Lions Community Walk/Run For Happiness
To Support Mental Health
Our 2015 Event Sponsors
Our 2014 Event Sponsors
Quick Facts on Mental Illneses
Mental illness affects more than six million - or one in five - Canadians. Of the 10 leading causes of disability worldwide, five are mental disorders. Close to 4,000 Canadians commit suicide each year and it is the most common cause of death for people aged 15-24. By 2020 it is estimated that depressive illnesses will become the leading cause of disease burden in developed countries like Canada.
Nearly 6 million, or 1 in 5 Canadians (20% of the population) today are likely to experience a diagnosable mental illness; 3% of Canadians are likely to have to live with a serious mental illness.
The downsizing of institutional care was not matched with a complementary upsizing of community-based services, resulting in significant gaps of service for those with severe illness and for people with moderate degrees of impairment.
Of the 10 leading causes of disability worldwide, five are mental disorders: major depression, schizophrenia, bipolar disorder, substance abuse disorder and obsessive compulsive disorder.
By 2020 it is estimated that depressive illnesses will become the second leading cause of disease burden worldwide and the leading cause in developed countries like Canada.
Less than 4% of medical research funding goes to mental illness research.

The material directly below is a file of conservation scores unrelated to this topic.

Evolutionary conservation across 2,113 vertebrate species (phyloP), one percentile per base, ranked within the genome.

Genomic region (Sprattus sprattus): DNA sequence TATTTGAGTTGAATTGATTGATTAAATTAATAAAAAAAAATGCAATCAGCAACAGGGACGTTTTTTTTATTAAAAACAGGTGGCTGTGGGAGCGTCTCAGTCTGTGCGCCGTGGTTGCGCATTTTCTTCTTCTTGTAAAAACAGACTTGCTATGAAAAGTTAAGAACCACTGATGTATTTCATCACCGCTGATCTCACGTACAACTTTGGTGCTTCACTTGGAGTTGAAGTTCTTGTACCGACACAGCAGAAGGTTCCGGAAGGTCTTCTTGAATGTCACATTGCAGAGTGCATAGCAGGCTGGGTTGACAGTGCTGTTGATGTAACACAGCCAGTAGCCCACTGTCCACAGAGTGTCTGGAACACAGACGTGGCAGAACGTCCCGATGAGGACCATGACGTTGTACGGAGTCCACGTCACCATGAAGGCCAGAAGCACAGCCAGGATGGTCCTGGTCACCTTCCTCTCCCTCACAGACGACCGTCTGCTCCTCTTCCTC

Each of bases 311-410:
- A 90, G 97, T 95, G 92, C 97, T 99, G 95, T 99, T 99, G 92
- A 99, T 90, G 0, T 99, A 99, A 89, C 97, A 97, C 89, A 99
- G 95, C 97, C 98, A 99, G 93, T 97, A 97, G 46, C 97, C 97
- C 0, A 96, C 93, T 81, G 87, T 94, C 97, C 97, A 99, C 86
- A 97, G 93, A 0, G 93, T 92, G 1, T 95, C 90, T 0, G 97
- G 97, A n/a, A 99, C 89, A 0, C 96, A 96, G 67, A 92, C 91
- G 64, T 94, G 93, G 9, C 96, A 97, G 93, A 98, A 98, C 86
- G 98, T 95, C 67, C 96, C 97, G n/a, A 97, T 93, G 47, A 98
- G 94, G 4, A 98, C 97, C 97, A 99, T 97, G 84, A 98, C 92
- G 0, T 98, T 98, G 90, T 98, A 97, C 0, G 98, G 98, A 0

A report published by Health Canada estimated that mental health problems cost of .4 billion in 1998.
It is estimated that 10-20% of Canadian youth are affected by a mental illness or disorder - the single most disabling group of disorders worldwide.
The total number of 12-19 year olds in Canada at risk for developing depression is a staggering 3.2 million.
Mental illness is increasingly threatening the lives of our children; with Canada's youth suicide rate the third highest in the industrialized world.
Surpassed only by injuries, mental disorders in youth are ranked as the second highest hospital care expenditure in Canada.
A poll sponsored by Kinark Child and Family Services and conducted by Leger Marketing (May 2007) found that 38% of Canadian adults said they would be embarrassed to admit that their child or teen had a mental illness, such as anxiety or depression.
A study conducted by the Provincial Centre of Excellence for child and Youth Mental Health at children’s Hospital of Eastern Ontario found that 63% of youth indicated that embarrassment, fear, peer pressure, and/or stigma are major barriers to young people seeking help for mental health problems. (Senator Michael Kirby, Speech to Empire Club, May 2007)
Depression, as a disease, is getting younger. The Ontario Health Study showed 10.2 percent of boys ages 4 to 11 experienced anxiety or depression. Girls, mirroring the results of women, had higher rates of depression, at 10.7 percent at ages 4 to 11.